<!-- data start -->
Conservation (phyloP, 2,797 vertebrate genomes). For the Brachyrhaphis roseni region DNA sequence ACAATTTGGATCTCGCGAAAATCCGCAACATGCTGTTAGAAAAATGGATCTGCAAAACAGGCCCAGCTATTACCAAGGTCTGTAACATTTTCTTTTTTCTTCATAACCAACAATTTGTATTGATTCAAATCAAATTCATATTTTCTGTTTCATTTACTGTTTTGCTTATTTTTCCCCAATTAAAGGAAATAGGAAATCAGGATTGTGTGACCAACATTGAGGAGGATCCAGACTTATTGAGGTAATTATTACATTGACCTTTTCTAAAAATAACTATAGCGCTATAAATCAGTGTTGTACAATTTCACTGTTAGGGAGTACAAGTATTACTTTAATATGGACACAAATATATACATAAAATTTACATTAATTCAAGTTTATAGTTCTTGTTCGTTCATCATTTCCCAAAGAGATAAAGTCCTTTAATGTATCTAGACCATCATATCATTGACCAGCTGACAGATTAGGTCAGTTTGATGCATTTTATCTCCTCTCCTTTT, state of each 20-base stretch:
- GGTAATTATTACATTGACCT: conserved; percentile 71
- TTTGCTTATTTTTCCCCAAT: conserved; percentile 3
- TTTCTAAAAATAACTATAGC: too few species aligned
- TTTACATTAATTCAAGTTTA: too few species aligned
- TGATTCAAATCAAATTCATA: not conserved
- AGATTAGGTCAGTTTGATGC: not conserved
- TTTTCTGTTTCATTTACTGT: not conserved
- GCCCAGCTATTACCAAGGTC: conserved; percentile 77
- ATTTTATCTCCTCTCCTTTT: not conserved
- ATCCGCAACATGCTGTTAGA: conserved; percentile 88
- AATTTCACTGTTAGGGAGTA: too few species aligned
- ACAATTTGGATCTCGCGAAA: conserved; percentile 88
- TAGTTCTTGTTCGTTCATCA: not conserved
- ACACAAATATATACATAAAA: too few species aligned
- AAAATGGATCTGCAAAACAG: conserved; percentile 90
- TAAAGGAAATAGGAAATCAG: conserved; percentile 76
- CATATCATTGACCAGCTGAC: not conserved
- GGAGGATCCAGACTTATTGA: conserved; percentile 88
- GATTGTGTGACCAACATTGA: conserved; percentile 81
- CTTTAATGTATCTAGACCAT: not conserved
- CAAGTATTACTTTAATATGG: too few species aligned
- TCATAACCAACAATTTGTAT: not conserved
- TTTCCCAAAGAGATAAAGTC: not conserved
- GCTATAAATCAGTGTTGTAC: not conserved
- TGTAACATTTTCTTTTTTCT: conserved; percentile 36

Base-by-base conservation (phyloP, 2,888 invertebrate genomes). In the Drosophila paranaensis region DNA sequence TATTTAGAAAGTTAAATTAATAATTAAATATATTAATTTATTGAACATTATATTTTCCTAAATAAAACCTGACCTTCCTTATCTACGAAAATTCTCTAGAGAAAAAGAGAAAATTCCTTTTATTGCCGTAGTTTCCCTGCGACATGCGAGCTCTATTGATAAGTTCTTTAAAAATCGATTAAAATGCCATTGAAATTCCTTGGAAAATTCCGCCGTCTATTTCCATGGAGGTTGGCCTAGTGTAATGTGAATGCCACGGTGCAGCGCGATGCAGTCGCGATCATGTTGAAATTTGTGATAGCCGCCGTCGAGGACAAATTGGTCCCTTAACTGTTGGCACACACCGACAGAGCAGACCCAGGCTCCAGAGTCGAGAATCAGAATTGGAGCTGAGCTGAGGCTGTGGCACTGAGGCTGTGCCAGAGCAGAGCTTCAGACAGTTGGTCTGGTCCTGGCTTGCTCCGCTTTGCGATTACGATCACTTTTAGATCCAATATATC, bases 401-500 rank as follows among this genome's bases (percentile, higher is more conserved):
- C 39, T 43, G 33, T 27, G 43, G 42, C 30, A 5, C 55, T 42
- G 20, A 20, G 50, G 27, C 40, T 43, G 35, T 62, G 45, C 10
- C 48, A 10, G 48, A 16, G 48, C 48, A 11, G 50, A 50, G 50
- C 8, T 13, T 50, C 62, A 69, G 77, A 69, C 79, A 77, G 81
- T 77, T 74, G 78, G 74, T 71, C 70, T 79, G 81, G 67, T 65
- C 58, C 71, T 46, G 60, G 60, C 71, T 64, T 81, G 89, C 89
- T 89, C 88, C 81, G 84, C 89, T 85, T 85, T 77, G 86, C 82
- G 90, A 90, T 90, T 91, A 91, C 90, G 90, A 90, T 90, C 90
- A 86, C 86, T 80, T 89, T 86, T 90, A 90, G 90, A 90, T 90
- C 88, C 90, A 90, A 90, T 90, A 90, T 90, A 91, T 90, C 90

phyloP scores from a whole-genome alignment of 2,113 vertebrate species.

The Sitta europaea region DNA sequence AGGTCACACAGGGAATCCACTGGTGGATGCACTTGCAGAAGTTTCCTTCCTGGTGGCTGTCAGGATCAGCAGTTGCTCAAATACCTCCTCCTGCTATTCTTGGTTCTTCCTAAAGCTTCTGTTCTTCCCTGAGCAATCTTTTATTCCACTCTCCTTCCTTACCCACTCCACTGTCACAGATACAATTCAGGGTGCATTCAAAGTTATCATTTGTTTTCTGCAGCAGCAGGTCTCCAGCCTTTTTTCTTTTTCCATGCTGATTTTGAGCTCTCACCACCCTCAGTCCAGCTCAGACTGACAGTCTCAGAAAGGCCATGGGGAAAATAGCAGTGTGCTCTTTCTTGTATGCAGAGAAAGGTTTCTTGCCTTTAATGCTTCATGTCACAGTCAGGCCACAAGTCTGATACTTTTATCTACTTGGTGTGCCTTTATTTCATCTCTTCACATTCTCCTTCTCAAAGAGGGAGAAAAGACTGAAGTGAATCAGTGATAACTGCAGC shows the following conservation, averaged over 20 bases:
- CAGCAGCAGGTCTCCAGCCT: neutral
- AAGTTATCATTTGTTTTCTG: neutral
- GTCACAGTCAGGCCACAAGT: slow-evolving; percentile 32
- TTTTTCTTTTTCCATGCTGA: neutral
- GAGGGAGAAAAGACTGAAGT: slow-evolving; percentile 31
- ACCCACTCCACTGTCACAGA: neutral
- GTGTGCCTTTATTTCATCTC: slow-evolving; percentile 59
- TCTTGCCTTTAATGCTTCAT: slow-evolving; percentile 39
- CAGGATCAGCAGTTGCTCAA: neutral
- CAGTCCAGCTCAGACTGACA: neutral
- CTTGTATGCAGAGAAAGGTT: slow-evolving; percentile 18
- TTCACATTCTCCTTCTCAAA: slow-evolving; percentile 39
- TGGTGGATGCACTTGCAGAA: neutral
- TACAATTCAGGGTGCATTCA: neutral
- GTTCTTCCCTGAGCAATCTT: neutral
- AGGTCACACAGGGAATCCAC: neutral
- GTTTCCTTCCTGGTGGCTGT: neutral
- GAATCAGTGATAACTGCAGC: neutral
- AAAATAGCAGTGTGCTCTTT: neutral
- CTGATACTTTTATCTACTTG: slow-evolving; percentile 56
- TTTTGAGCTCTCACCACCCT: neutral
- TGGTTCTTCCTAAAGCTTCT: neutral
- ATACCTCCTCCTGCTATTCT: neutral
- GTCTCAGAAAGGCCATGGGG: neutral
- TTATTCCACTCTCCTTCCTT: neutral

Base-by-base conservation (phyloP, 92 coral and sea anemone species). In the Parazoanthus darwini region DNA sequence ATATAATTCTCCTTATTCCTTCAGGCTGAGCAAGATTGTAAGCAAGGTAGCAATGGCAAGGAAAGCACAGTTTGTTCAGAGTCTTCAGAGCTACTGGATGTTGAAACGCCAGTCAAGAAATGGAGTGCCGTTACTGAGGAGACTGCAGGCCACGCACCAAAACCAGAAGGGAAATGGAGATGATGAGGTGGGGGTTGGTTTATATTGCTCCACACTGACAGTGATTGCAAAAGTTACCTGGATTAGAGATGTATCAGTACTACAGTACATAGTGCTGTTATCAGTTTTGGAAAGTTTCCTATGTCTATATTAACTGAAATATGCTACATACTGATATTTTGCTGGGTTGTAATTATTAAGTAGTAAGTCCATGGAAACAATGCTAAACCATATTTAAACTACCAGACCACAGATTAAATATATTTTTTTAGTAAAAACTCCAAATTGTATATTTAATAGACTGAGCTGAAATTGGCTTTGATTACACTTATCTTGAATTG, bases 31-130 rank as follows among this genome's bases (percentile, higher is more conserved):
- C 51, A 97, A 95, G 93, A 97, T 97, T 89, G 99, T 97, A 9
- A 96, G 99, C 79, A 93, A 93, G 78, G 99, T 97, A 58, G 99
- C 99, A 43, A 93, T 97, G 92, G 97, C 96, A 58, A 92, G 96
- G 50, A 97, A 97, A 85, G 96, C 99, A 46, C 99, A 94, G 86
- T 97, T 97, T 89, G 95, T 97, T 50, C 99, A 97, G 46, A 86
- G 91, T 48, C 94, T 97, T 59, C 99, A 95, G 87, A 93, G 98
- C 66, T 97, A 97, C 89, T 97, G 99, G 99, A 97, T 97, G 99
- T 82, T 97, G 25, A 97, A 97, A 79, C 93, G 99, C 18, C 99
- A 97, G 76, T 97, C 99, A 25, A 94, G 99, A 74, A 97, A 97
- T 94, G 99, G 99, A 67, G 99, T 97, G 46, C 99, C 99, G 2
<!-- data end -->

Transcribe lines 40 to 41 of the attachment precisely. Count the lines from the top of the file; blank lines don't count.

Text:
- CAGCAGCAGGTCTCCAGCCT: neutral
- AAGTTATCATTTGTTTTCTG: neutral